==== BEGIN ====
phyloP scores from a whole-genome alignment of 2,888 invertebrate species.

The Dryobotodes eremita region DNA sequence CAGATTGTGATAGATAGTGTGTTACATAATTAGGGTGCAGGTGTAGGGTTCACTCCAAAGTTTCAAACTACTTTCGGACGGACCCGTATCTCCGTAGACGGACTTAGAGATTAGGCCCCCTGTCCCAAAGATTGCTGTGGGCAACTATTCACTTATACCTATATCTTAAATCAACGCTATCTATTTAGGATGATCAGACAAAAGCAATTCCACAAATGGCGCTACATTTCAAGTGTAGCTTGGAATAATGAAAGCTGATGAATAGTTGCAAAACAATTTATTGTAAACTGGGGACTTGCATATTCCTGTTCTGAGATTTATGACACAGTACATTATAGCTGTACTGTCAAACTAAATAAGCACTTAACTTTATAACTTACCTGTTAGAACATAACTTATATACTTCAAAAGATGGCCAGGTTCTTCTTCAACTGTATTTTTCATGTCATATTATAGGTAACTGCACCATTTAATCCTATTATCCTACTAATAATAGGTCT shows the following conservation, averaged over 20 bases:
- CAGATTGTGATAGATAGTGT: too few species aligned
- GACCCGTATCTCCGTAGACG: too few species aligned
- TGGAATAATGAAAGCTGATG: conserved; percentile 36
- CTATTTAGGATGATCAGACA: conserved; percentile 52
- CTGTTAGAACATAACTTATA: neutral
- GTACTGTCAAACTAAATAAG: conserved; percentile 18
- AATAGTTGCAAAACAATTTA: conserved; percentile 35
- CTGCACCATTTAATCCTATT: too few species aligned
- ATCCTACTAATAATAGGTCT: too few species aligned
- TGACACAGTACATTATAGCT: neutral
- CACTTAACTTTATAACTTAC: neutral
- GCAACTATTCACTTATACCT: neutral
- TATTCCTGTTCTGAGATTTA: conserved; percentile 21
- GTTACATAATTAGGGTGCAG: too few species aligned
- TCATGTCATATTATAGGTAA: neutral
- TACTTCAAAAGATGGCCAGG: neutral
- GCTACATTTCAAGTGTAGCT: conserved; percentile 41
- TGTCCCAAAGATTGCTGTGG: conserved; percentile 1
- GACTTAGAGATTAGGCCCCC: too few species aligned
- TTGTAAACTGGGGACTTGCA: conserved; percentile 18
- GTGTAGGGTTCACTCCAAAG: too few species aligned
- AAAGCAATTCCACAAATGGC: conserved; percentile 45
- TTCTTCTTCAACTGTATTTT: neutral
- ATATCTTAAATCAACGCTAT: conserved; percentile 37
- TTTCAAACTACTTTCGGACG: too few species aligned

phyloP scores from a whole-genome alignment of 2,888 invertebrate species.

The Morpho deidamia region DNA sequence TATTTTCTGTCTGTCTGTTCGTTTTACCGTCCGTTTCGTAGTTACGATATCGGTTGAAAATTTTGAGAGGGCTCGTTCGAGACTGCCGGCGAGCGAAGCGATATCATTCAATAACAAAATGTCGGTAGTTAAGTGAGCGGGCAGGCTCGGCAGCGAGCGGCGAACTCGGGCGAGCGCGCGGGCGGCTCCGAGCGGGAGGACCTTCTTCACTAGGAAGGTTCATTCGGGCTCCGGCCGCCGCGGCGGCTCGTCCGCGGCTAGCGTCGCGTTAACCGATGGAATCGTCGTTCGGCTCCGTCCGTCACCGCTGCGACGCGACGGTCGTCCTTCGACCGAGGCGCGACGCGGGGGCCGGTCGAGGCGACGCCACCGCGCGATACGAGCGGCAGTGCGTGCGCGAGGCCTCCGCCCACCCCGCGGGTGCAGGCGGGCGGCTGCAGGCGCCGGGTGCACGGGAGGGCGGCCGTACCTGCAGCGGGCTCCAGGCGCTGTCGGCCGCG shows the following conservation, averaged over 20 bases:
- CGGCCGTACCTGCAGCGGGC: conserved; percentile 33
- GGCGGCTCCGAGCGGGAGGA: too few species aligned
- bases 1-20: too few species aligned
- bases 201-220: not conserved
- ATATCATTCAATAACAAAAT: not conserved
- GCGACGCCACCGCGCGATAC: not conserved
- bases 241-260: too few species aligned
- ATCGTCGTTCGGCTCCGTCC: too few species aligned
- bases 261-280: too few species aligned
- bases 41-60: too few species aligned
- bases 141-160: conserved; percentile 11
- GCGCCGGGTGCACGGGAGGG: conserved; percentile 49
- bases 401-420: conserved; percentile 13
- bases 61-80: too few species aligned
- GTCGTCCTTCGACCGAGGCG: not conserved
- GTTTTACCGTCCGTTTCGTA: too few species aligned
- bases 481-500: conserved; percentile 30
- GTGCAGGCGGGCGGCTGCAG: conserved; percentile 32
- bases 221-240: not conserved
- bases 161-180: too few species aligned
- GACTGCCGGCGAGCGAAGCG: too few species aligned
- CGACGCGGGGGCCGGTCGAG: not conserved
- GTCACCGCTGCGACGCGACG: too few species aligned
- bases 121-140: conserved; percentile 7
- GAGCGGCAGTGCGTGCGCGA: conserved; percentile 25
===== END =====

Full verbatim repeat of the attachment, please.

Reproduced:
phyloP scores from a whole-genome alignment of 2,888 invertebrate species.

The Dryobotodes eremita region DNA sequence CAGATTGTGATAGATAGTGTGTTACATAATTAGGGTGCAGGTGTAGGGTTCACTCCAAAGTTTCAAACTACTTTCGGACGGACCCGTATCTCCGTAGACGGACTTAGAGATTAGGCCCCCTGTCCCAAAGATTGCTGTGGGCAACTATTCACTTATACCTATATCTTAAATCAACGCTATCTATTTAGGATGATCAGACAAAAGCAATTCCACAAATGGCGCTACATTTCAAGTGTAGCTTGGAATAATGAAAGCTGATGAATAGTTGCAAAACAATTTATTGTAAACTGGGGACTTGCATATTCCTGTTCTGAGATTTATGACACAGTACATTATAGCTGTACTGTCAAACTAAATAAGCACTTAACTTTATAACTTACCTGTTAGAACATAACTTATATACTTCAAAAGATGGCCAGGTTCTTCTTCAACTGTATTTTTCATGTCATATTATAGGTAACTGCACCATTTAATCCTATTATCCTACTAATAATAGGTCT shows the following conservation, averaged over 20 bases:
- CAGATTGTGATAGATAGTGT: too few species aligned
- GACCCGTATCTCCGTAGACG: too few species aligned
- TGGAATAATGAAAGCTGATG: conserved; percentile 36
- CTATTTAGGATGATCAGACA: conserved; percentile 52
- CTGTTAGAACATAACTTATA: neutral
- GTACTGTCAAACTAAATAAG: conserved; percentile 18
- AATAGTTGCAAAACAATTTA: conserved; percentile 35
- CTGCACCATTTAATCCTATT: too few species aligned
- ATCCTACTAATAATAGGTCT: too few species aligned
- TGACACAGTACATTATAGCT: neutral
- CACTTAACTTTATAACTTAC: neutral
- GCAACTATTCACTTATACCT: neutral
- TATTCCTGTTCTGAGATTTA: conserved; percentile 21
- GTTACATAATTAGGGTGCAG: too few species aligned
- TCATGTCATATTATAGGTAA: neutral
- TACTTCAAAAGATGGCCAGG: neutral
- GCTACATTTCAAGTGTAGCT: conserved; percentile 41
- TGTCCCAAAGATTGCTGTGG: conserved; percentile 1
- GACTTAGAGATTAGGCCCCC: too few species aligned
- TTGTAAACTGGGGACTTGCA: conserved; percentile 18
- GTGTAGGGTTCACTCCAAAG: too few species aligned
- AAAGCAATTCCACAAATGGC: conserved; percentile 45
- TTCTTCTTCAACTGTATTTT: neutral
- ATATCTTAAATCAACGCTAT: conserved; percentile 37
- TTTCAAACTACTTTCGGACG: too few species aligned

phyloP scores from a whole-genome alignment of 2,888 invertebrate species.

The Morpho deidamia region DNA sequence TATTTTCTGTCTGTCTGTTCGTTTTACCGTCCGTTTCGTAGTTACGATATCGGTTGAAAATTTTGAGAGGGCTCGTTCGAGACTGCCGGCGAGCGAAGCGATATCATTCAATAACAAAATGTCGGTAGTTAAGTGAGCGGGCAGGCTCGGCAGCGAGCGGCGAACTCGGGCGAGCGCGCGGGCGGCTCCGAGCGGGAGGACCTTCTTCACTAGGAAGGTTCATTCGGGCTCCGGCCGCCGCGGCGGCTCGTCCGCGGCTAGCGTCGCGTTAACCGATGGAATCGTCGTTCGGCTCCGTCCGTCACCGCTGCGACGCGACGGTCGTCCTTCGACCGAGGCGCGACGCGGGGGCCGGTCGAGGCGACGCCACCGCGCGATACGAGCGGCAGTGCGTGCGCGAGGCCTCCGCCCACCCCGCGGGTGCAGGCGGGCGGCTGCAGGCGCCGGGTGCACGGGAGGGCGGCCGTACCTGCAGCGGGCTCCAGGCGCTGTCGGCCGCG shows the following conservation, averaged over 20 bases:
- CGGCCGTACCTGCAGCGGGC: conserved; percentile 33
- GGCGGCTCCGAGCGGGAGGA: too few species aligned
- bases 1-20: too few species aligned
- bases 201-220: not conserved
- ATATCATTCAATAACAAAAT: not conserved
- GCGACGCCACCGCGCGATAC: not conserved
- bases 241-260: too few species aligned
- ATCGTCGTTCGGCTCCGTCC: too few species aligned
- bases 261-280: too few species aligned
- bases 41-60: too few species aligned
- bases 141-160: conserved; percentile 11
- GCGCCGGGTGCACGGGAGGG: conserved; percentile 49
- bases 401-420: conserved; percentile 13
- bases 61-80: too few species aligned
- GTCGTCCTTCGACCGAGGCG: not conserved
- GTTTTACCGTCCGTTTCGTA: too few species aligned
- bases 481-500: conserved; percentile 30
- GTGCAGGCGGGCGGCTGCAG: conserved; percentile 32
- bases 221-240: not conserved
- bases 161-180: too few species aligned
- GACTGCCGGCGAGCGAAGCG: too few species aligned
- CGACGCGGGGGCCGGTCGAG: not conserved
- GTCACCGCTGCGACGCGACG: too few species aligned
- bases 121-140: conserved; percentile 7
- GAGCGGCAGTGCGTGCGCGA: conserved; percentile 25